Since gluten is a protein found in any normal diet, Gibson was unsatisfied with his finding. He wanted to find out why the gluten seemed to be causing this reaction and if there could be something else going on. He therefore went to a scientifically rigorous extreme for his next experiment, a level not usually expected in nutrition studies.

For a follow-up paper, 37 self-identified gluten-sensitive patients were tested. According to Real Clear Science’s Newton Blog, here’s how the experiment went:
Subjects would be provided with every single meal for the duration of the trial. Any and all potential dietary triggers for gastrointestinal symptoms would be removed, including lactose (from milk products), certain preservatives like benzoates, propionate, sulfites, and nitrites, and fermentable, poorly absorbed short-chain carbohydrates, also known as FODMAPs. And last, but not least, nine days worth of urine and faecal matter would be collected. With this new study, Gibson wasn’t messing around.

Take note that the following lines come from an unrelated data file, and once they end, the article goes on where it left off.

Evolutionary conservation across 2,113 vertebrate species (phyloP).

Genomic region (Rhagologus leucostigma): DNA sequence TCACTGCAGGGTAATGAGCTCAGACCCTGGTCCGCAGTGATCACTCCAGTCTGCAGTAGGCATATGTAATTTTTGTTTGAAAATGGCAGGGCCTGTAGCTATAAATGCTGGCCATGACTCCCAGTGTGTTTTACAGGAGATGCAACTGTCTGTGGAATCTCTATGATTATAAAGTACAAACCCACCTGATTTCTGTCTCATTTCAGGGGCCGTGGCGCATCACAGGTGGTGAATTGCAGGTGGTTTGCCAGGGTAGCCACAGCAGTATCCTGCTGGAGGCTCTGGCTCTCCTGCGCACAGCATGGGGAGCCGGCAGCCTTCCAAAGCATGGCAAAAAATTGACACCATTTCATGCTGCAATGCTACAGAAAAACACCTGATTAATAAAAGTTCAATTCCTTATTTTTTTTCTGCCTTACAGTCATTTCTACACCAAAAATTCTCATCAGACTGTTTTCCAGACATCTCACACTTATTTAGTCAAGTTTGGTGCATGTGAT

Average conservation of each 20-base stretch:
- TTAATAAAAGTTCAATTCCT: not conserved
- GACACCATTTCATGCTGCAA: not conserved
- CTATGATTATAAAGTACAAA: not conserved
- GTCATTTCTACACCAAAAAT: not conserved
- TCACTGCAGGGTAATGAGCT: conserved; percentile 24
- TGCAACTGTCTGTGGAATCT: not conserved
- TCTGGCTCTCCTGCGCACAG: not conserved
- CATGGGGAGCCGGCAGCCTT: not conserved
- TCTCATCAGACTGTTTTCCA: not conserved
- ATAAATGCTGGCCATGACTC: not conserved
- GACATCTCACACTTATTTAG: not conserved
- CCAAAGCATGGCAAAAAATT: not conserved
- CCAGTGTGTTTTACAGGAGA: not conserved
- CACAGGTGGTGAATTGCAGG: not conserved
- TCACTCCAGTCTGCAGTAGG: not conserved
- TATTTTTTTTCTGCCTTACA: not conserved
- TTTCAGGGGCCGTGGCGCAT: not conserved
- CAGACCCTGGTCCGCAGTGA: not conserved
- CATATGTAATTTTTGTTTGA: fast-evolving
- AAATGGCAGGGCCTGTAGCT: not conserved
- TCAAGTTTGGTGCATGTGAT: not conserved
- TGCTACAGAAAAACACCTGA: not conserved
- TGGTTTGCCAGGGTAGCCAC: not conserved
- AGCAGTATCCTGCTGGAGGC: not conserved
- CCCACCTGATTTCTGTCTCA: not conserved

The subjects cycled through high-gluten, low-gluten, and no-gluten (placebo) diets, without knowing which diet plan they were on at any given time. In the end, all of the treatment diets - even the placebo diet - caused pain, bloating, nausea, and gas to a similar degree. It didn’t matter if the diet contained gluten. (Read more about the study.)

"In contrast to our first study… we could find absolutely no specific response to gluten," Gibson wrote in the paper. A third, larger study published this month has confirmed the findings.